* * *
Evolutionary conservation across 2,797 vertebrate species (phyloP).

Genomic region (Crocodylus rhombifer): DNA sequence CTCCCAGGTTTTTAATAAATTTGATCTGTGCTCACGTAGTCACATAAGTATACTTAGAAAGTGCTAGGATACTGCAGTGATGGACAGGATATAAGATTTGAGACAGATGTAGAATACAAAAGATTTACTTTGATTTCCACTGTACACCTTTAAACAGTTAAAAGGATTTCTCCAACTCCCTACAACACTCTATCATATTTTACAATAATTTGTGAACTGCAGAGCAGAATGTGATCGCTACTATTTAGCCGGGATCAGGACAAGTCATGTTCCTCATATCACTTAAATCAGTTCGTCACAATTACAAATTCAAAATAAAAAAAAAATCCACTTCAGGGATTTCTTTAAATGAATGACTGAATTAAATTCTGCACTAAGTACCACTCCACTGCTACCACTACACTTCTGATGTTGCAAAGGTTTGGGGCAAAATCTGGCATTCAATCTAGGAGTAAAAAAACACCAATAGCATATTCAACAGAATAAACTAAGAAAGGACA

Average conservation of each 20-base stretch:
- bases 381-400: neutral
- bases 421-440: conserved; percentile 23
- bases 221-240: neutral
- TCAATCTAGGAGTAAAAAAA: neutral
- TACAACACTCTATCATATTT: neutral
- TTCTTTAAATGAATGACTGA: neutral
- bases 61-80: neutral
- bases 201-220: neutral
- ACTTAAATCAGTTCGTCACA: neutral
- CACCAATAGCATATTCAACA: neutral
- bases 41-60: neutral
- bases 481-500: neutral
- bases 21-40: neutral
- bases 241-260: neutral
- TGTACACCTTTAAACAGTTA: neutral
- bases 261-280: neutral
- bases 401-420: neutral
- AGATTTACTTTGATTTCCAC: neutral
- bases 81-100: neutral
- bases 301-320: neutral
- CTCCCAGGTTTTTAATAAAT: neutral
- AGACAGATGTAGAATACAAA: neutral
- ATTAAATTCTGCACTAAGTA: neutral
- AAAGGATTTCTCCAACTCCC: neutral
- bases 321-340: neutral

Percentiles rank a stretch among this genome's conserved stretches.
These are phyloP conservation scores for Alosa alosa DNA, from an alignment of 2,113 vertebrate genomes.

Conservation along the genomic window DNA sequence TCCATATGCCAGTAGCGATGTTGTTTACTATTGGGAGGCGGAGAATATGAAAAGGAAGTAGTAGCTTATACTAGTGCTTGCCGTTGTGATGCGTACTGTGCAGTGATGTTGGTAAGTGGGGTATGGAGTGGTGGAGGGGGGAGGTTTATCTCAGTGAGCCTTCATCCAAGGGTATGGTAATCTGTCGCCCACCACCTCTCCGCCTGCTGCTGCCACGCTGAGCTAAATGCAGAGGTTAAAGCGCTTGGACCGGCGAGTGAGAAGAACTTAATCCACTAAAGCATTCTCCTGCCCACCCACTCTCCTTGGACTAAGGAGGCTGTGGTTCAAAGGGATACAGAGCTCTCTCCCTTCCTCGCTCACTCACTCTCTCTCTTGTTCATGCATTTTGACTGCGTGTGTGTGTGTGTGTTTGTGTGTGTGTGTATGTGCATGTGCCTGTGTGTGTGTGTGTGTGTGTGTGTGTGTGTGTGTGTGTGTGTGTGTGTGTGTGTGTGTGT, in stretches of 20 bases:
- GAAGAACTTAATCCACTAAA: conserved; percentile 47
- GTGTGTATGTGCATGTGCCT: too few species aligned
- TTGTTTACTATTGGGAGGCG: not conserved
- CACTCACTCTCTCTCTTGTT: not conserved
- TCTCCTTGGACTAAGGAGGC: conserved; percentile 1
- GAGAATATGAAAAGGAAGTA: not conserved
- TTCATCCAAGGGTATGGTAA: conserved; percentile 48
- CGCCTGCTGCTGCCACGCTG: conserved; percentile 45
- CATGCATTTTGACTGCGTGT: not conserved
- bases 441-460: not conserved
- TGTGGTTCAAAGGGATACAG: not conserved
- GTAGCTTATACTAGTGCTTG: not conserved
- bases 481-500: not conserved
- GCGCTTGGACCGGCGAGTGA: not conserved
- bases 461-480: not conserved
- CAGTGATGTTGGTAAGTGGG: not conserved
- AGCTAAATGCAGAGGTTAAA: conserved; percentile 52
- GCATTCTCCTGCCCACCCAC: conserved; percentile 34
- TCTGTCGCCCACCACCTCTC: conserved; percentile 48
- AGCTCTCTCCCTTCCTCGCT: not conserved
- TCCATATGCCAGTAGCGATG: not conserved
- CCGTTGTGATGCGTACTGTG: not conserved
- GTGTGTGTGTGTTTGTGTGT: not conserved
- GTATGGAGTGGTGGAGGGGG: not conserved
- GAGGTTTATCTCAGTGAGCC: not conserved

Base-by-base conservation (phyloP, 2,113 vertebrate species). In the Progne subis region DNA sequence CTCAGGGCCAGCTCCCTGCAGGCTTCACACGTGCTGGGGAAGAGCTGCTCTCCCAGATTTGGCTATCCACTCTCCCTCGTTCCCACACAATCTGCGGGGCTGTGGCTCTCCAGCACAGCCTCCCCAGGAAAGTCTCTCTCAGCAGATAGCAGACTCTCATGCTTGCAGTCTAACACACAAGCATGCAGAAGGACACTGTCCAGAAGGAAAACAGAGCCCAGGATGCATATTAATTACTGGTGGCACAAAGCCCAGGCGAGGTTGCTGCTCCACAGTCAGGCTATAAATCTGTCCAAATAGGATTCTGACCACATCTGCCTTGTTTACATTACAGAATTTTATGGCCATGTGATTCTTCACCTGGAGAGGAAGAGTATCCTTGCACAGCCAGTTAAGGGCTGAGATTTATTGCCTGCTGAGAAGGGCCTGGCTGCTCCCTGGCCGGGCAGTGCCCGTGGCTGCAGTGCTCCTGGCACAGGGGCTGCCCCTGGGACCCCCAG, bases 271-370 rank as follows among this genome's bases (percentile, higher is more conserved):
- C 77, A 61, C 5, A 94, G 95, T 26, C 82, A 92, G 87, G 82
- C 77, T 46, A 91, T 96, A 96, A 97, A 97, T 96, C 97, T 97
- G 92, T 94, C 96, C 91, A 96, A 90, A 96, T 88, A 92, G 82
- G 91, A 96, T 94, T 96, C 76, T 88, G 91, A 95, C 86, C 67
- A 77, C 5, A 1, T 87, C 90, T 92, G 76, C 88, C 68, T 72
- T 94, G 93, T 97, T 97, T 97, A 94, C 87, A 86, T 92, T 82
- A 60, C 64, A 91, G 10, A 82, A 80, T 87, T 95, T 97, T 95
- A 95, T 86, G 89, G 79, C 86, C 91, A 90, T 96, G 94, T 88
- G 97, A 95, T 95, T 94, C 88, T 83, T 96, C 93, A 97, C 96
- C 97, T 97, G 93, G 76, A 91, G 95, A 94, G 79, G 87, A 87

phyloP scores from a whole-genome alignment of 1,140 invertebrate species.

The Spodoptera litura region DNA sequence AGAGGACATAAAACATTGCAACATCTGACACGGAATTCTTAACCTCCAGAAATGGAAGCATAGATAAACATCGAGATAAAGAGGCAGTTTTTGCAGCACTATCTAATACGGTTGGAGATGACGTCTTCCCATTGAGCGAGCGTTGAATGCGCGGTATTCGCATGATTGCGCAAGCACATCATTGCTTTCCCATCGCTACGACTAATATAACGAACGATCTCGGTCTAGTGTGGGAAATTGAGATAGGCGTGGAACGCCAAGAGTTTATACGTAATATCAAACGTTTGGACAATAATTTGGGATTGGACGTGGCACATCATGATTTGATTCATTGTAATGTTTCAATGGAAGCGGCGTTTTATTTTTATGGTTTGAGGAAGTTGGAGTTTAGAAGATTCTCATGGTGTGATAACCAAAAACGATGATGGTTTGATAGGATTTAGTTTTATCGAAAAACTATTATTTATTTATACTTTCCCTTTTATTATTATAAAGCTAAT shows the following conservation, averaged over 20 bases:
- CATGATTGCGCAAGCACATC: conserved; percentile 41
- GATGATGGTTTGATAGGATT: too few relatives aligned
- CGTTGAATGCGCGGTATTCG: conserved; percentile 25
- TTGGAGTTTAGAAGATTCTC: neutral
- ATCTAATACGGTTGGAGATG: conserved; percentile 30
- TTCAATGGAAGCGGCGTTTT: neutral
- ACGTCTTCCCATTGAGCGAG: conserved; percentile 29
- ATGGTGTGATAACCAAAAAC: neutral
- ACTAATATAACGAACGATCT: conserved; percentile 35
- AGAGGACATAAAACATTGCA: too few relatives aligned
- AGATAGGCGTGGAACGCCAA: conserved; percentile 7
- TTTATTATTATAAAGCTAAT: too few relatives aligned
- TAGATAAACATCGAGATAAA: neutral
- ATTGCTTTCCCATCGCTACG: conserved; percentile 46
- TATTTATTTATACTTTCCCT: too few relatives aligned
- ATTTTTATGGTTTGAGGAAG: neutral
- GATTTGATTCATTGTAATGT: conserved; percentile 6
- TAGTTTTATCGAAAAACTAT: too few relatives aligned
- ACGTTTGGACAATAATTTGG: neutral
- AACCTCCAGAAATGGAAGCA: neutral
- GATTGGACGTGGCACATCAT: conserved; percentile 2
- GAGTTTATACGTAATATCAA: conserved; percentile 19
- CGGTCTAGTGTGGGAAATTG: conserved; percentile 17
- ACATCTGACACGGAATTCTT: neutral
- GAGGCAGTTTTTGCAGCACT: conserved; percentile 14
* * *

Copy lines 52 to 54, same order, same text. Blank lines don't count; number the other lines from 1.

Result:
- TCCATATGCCAGTAGCGATG: not conserved
- CCGTTGTGATGCGTACTGTG: not conserved
- GTGTGTGTGTGTTTGTGTGT: not conserved